Dr Ranjan Das, consultant chest specialist and secretary of the Bengal TB Association, said: “The formulation appears to have some leukotriene inhibitors (leukotriene is a lipid compound in the body, the excess of which creates conditions for asthma) that provide relief to patients... But all this should be reported in a standard peer review journal, even if it not an allopathic drug. By announcing the launch of the medication through the media, the IICB scientists have more or less appealed to the patients to buy their formulation.”

And buying it they are. Asthma patients, from even Durgapur and Siliguri, are making a beeline for the two shops. The demand is so great that Herbochem on Wednesday instructed Moonlight not to sell more than one bottle per customer. They have also asked the shop to take down the complete address of the buyers. “They need the information to carry out studies on the efficacy of the medicine,” the shopkeeper said. “Company representatives will be visiting these people two weeks from now to find out whether the medicine has helped them.”

Dr B.C. Pal, one of the scientists in the IICB team, said the formulation had been tested on 200 asthma patients. “We will be conducting more tests to evaluate the long-term benefits. Of the 200 patients, over 80 per cent have reported improved breathing, and stopped using steroids or inhalers for relief during an attack.”

Pal related how the team, which also comprises cell biochemist Dr Ranjan Bhadra and Dr Krishna Das, stumbled on the project. “A colleague’s wife was trying out some plant derivatives to reduce her flabbiness about two years ago. It didn’t work, but she noticed that the breathing problem she was suffering from had improved dramatically. The colleague told us about this and we launched our research... We applied for an international patent last September, under the Patent Co-operation Treaty (PCT) which has 117 countries as signatories.” Asmon is available in capsule form, but there are no supplies in the city as they have been despatched to the Northeast.

   

 
 
PATIENT’S KIN DUPED, FRAUD ALERT AT HOSPITAL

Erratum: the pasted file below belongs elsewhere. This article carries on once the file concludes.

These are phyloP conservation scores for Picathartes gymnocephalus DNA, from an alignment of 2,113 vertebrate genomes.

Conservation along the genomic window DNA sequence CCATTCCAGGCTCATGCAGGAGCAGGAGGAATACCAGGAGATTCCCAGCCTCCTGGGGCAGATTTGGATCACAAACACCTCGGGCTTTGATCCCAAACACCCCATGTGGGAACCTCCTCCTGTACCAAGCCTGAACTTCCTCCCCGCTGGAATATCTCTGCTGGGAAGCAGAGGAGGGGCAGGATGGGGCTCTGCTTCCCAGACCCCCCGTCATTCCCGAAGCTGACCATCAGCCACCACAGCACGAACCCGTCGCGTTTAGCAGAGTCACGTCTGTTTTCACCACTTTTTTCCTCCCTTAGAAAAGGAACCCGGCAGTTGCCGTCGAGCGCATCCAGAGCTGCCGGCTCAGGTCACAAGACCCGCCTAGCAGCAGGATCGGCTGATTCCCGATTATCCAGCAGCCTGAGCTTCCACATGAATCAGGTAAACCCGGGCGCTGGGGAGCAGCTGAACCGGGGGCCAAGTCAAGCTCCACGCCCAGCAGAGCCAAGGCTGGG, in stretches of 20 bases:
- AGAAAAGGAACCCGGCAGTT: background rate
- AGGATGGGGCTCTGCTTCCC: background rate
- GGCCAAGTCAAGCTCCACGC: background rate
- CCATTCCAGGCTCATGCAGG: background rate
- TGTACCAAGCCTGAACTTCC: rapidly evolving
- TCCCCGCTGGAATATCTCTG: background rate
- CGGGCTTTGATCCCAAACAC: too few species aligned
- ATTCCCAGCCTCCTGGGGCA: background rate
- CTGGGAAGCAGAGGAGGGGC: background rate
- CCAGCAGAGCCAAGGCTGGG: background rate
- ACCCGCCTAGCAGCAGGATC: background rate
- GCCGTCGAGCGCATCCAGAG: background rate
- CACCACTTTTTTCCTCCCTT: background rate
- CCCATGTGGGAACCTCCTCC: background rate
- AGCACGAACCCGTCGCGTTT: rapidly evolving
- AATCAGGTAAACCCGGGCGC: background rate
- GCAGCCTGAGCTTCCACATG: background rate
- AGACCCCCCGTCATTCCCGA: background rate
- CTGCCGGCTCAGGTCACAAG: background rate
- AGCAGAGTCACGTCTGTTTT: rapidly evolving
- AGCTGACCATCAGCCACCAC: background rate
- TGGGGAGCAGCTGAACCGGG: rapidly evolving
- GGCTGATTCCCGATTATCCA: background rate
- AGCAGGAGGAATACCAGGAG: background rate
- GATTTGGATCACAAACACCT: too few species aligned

BY DEVADEEP PUROHIT
 
Calcutta, April 19: 
Lily Chan, 26, went to Kothari Medical Centre last week to bring her mother-in-law back home. Around 3.30 pm, with an hour to go for visiting hours, the reception wore a deserted look. After submitting receipts for her earlier payments of Rs 31,000, Lily was waiting there for the final discharge papers. A smart, young man walked up to her, introduced himself as being on the hospital staff, and said: “Patient party room number 7036... The discharge papers have been forwarded to the computer room. Let’s go to the patient’s room to finish the formalities.” In room 7036, the man informed Lily that she should hand him “the outstanding amount of Rs 10,776”, so that he could “hurry up the process and bring her the discharge papers”.

Twenty minutes later, there was still no sign of the man. Lily went down to the reception. But the woman at the counter didn’t have a clue. “We didn’t send anyone for the payment, and we haven’t received your outstanding amount,” she said. “Then how did he know the exact amount?” demanded Lily. But there was no answer forthcoming.

“Everyone blamed me for handing over the money to a stranger. But being on the guard against a fraud in a supposedly high-security hospital was the last thing on my mind. And what was an unauthorised person doing there, before visiting hours, anyway?”

Lily finally had to arrange for another Rs 11,000 to take her mother-in-law home. A day after the incident, Lily and her husband Jeff lodged an FIR with the Alipore police station. Police have carried out preliminary investigations and learnt of other such cases, as well.

S.K. Bansal, general manager, commercial, of Kothari Medical Centre, admitted to some “security lapses” having occurred. “We sympathise with the patient family and administrative measures will be taken to ensure that such events aren’t repeated.”

   

 
 
NOW, CYBER POWER FOR FIREMEN 
 
 
BY OUR SPECIAL CORRESPONDENT
 
Calcutta, April 19: 
(Place: A city fire station. Time: Some date in the near future)

The telephone rings and a fire is reported. The fireman, who receives the call, immediately alerts the station crew and reaches for his computer keyboard. Even as the fire tenders charge forward, the station is relaying details about the location over the wireless set.

By the time the firemen reach the spot, they have the neighbourhood on their fingertips — the street width, the nearest source of water and alternative sources.

Far-fetched as it might sound, it rings the shape of things to come, once CD-ROMs loaded with information mapped by a geographical information system, being compiled by the Calcutta Metropolitan Development Authority’s (CMDA) environment cell, is made available to the fire services department.

Says state fire services director B.B. Pathak: “The lack of comprehensive data has been a hindrance to the force. We are always criticised. No one looks at the constraints under which we work.”

The CMDA’s environment cell is putting together inputs on the city’s streets, buildings, industries, slums, squatters’ colonies, markets and locations where inflammable material is stored. “We will even provide information like whether a fire tender can drive into a particular lane or not,” explains Tapas Ghatak, chief of the CMDA’s environment cell.